eBird Bar Charts by Season
Tips for birding Castalia Pond
This pond of approximately 10 acres is a “blue hole”; a spring that stays open year-round attracting large concentrations of waterfowl after the freeze-up of the Sandusky Bay region, typically the 3rd week of December. The optimal time for visitation is 1 January through 10 February, although any visit after 1 November and through 10 March can be rewarding. Numbers have reached 17,000 birds (in the late 70’s) although in recent decades the high count has been 11,000, and more typically the concentration peaks at 7-8000 ducks and 1000 geese.
Mild seasons, with little ice on Lake Erie in the Western Basin, allow waterfowl to disperse, so check ice conditions on lake Erie. January is by far the most consistent month for optimal viewing. Most are Mallards and formerly up to 2500 American Black Ducks. One can expect 12-14 species of ducks and perhaps 2-3 other water birds on any given day. What makes Castalia Pond a “must visit” during winter is the close proximity with which one may study or photograph the birds. Examining waterfowl for either reading the numbers on goose collars, plumage study of the numerous hybrids, or other age and sex details, is afforded here like few other sites.
The Mallard X American Black Duck hybrid is the most common, but Mallard X Northern Pintail and the Mallard X Gadwall (Brewer’s Duck) has also been recorded here. Be sure to check out the downstream outflow areas which can harbor more secretive species like Wood Duck, Hooded Merganser, and Pied-billed Grebe.
Castalia is just 3 miles off OH-2 in Erie County. Traveling on OH-2, from the east, take the SR 101 exit and drive south 3 miles into Castalia. This brings you directly to the north side of the pond and also to one of the two parking areas.
From the west, on OH-2, take OH-SR 269 SOUTH exit (the first one available once across the Sandusky Bay bridge), and head south (a right onto OH-269). In 2 miles, take a right onto US-6. In less than a mile turn left at the sign for Castalia. This brings you into town and from this stop light, a left turn will take you to the north side of the pond, or continue straight through the light and make the first left (at the bank). This will take you to a parking area on the south side of the pond.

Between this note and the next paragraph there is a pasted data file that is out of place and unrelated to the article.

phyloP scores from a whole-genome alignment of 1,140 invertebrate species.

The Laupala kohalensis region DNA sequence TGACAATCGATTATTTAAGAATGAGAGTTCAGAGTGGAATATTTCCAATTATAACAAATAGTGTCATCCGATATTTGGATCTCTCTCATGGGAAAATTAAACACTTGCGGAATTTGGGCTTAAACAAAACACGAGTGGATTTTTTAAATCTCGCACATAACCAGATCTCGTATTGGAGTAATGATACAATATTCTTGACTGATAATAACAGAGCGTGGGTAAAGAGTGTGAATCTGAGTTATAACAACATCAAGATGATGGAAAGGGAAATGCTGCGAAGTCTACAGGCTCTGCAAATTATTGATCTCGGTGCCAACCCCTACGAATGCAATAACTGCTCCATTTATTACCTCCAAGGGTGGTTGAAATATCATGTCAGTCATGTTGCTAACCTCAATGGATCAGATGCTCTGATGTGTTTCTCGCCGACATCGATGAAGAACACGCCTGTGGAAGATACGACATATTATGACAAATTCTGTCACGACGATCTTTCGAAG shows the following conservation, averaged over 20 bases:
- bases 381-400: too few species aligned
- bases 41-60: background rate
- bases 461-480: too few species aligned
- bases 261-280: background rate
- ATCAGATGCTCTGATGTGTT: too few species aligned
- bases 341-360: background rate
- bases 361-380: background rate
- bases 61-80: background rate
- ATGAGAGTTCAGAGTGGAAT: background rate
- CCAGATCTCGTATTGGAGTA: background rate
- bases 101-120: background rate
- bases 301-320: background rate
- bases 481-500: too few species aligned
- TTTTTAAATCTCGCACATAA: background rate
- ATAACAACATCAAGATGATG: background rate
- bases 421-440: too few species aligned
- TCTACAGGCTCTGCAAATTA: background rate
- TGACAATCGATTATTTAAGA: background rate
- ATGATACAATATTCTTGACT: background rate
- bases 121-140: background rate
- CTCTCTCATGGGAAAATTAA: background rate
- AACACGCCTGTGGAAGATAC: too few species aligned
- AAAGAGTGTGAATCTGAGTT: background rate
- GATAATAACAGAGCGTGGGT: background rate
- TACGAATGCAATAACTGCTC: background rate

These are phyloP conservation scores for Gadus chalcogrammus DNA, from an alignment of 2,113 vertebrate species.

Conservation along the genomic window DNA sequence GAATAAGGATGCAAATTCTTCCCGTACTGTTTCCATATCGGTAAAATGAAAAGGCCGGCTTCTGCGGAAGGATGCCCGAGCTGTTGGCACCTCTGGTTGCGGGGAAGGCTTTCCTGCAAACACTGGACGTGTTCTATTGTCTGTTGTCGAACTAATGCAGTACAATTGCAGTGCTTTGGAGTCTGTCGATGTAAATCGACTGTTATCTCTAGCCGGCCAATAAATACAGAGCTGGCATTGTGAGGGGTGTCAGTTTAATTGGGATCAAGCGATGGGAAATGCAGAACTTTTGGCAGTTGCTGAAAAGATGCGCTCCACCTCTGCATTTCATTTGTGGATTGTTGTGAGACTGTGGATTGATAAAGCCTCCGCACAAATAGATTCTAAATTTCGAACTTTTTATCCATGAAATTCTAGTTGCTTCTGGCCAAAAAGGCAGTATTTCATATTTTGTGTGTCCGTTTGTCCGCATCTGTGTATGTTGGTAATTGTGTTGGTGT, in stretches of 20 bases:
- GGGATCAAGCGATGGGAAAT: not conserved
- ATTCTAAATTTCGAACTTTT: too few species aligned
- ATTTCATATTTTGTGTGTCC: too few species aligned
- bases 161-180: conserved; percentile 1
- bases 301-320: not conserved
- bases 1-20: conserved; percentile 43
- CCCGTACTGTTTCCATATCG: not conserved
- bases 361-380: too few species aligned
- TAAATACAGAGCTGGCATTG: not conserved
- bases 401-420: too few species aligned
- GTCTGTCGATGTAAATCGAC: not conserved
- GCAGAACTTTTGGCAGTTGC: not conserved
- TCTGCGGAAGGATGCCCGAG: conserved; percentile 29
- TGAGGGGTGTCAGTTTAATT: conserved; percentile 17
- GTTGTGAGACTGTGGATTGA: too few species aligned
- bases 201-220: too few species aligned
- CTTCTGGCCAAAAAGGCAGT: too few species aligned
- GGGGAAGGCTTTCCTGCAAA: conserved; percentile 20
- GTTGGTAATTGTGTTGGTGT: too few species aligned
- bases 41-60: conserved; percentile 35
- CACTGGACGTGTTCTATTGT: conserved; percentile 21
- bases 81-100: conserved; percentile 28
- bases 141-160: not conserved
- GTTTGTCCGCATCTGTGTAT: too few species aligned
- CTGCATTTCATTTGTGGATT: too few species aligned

This city park is always open.
Parking is located on the north and south sides of the pond.
Be watchful of young children who may be fascinated by the ducks and wander too close to the water’s edge.
From Ohio Ornithological Society
Castalia Pond is often called the “Duck Pond,” and with good cause. Waterfowl are the highlights of this 10-acre pond, which is fed by artesian springs and remains ice-free throughout winter. Over 10,000 ducks and geese can congregate in favorable winters. The fowl become accustomed to people, and close-up views are the norm, along with great photographic opportunities.
Castalia Pond is a stop on the Lake Erie Birding Trail.
Birds of Interest by Season
Waterfowl diversity and numbers here are among the highest found in northern Ohio. Specialties include a consistent, over-wintering population of American Wigeon, Gadwall, and Northern Shoveler. There are four records of the Eurasian Wigeon here, including an over-wintering bird. The Blue-winged Teal has over-wintered here for one of a very few documented records. There are several records of Snow Goose and Greater White-fronted Goose, including a very rare mid-winter record. This is one of the few locations in northern Ohio to consistently have Ring-necked Duck and Northern Pintail over-winter. Occasional Pied-billed Grebe, American Coot, and Belted Kingfisher augment the usual waterfowl. Gulls are few but a Lesser Black-backed Gull visited in February 2004. Blackbirds visit the area feeders and the Brewer’s Blackbird has also been recorded. Bald Eagles are resident in the area and are frequently seen overhead on sunny days. The mid-winter roost of American Robins has approached 1000 birds making it one of the largest in northwest Ohio. Golden-crowned Kinglet, Brown Creeper, Hermit Thrush, and Yellow-rumped Warbler over-winter in the area. Cooper’s Hawks are in residence and frequently hunt the area.
Fewer numbers of birds are found here into early April. You may see all six swallows species here around 1 May and the water may attract concentrations of breeding-plumaged Bonaparte’s Gull.
Only a few, locally breeding Mallards and Canada Geese remain.
Ducks begin arriving with the fall teal season in September when Blue-winged Teal may number 100 or more. Greater White-fronted Goose has been recorded here by late October. Winter waterfowl composition starts to take shape in early November when peak numbers of Gadwall and American Wigeon arrive.
No restroom facilities. There are restrooms in nearby businesses.